Quarantine staff concerned over biosecurity gaps at border as auditing team 'gutted', workforce 'hurtling towards burnout'

Newshub can reveal concerns about biosecurity gaps at our border, with a chief quarantine officer warning key inspection teams have been "gutted", rosters are "not fit for purpose" and workers are facing "burnout". 

The Ministry for Primary Industries (MPI) said it's recruiting more staff and, despite the warnings, it remains "extremely confident" its border security is world-class. 

Inquisitive and fastidious quarantine staff are our main defence against invasion by foreign pests and diseases. But a chief quarantine officer was blunt about worker troubles in Christchurch, saying in an email to union representatives last month "the current airport roster is not fit for purpose".

In July, 560 hours of overtime was racked up to "meet deficiencies". Furthermore, the auditing team has been "gutted" and the workforce is "hurtling towards burnout".

"Some of that detail was from a regular union meeting in terms of discussing some of the pressure points and pain points," said Mike Inglis, Biosecurity New Zealand's northern regional commissioner.

"Any statement when staff raise a concern, we need to deal with it and deal with it quickly."

Wayne Langford, Federated Farmers vice president, said the problems identified make him uneasy.

"It's definitely concerning language and definitely a worry to our industry to hear that sort of thing," he said.

"We've taken it really, really seriously and we'll be continuing to follow it up to make sure that we keep the highest standard."

Langford recently visited Auckland Airport with MPI amid the current foot and mouth scare and said the impression he got was that security is robust. But he said there's no room for slip-ups. 

"Our expectation is that border security is maintained to an absolutely high level, or above really. We can't afford for anything to get in."

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Kiwifruit Vine Health chief executive Leanne Stewart said her organisation has "extremely high expectations" that pests and diseases are kept out.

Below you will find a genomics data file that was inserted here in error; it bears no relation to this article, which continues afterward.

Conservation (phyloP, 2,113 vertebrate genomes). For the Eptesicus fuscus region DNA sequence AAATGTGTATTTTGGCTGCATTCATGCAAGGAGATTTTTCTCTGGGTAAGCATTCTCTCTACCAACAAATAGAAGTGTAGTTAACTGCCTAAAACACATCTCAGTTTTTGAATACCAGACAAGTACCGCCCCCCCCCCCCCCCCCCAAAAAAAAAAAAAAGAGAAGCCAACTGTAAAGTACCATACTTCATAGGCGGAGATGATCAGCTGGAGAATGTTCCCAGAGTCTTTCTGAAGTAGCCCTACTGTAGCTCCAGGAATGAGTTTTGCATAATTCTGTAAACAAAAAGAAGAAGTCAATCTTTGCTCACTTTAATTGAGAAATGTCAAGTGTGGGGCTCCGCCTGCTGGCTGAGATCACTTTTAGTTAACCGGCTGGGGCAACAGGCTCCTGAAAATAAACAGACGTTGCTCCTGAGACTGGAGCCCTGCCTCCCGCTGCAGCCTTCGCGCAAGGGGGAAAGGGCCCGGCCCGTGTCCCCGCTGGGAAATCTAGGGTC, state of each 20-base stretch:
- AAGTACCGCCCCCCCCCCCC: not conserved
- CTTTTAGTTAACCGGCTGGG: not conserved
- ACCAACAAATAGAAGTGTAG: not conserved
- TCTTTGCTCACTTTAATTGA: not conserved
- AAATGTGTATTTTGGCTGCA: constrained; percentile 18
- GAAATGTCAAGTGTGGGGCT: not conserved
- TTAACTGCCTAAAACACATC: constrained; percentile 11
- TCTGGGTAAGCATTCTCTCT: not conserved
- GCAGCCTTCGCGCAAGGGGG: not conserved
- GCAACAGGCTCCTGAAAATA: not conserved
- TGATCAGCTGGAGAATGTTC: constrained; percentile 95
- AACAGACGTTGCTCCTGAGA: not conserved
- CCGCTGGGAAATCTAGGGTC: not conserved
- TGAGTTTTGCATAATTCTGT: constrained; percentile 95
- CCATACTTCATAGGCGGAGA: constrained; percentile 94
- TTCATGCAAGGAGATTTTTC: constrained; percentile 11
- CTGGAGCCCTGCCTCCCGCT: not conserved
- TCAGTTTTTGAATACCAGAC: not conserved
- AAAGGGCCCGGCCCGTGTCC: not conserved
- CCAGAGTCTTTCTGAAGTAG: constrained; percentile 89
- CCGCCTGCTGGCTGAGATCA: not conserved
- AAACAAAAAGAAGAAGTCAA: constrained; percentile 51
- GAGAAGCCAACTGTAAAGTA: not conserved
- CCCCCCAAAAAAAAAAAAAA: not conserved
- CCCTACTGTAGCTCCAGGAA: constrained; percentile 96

She said secure borders are "critical" to the country's kiwifruit and horticulture industries and they work closely with Biosecurity New Zealand. 

"There is a high degree of trust, transparency and accountability in our relationship and the many layers of robust border protection that are in place." 

Newshub understands staffing concerns exist not just in Christchurch but in Auckland too. 

Inglis acknowledges the pressure on staff and said MPI's actively recruiting more people. A total of 58 new staff have been employed since April and the agency wants another 20 staff by early next year.

The staff issues follow a change to "rotational" rosters, where staff are required to work across multiple areas. For example, rather than only working at the mail centre, staff will be expected to carry out sea cargo inspections and passenger checks at airports as well.

Staff surveys, obtained by Newshub, reveal criticism of the plan. 

"By rotating staff, we are going to lose site knowledge," an officer warned. 

"It's difficult to stay competent in multiple areas," said another.

The new model means officers are a "jack of all trades and master of none", said another.

One staff member said "full rotation is dangerous" and another added that "incursions are going to happen".

"It is like a time bomb or an accident waiting to happen," said another staff member. 

Inglis said not all staff agreed with the changes but managers listened to all feedback. 

He said it was decided the changes would be implemented on the basis they would strengthen biosecurity. 

"I am disappointed in terms of the criticism, which is actually shining a light on staff across the piece, but absolutely I engage my staff regularly, and every staff member that comes in to protect the borders, I value them," Inglis said.

And, as 80 percent of the staff already work on rotating rosters, he doesn't accept that making all staff do it will increase risks at the border.

"No I don't. I totally refute that."

He said all staff will get specialised training and those in Auckland won't transition to new ways of working until April next year.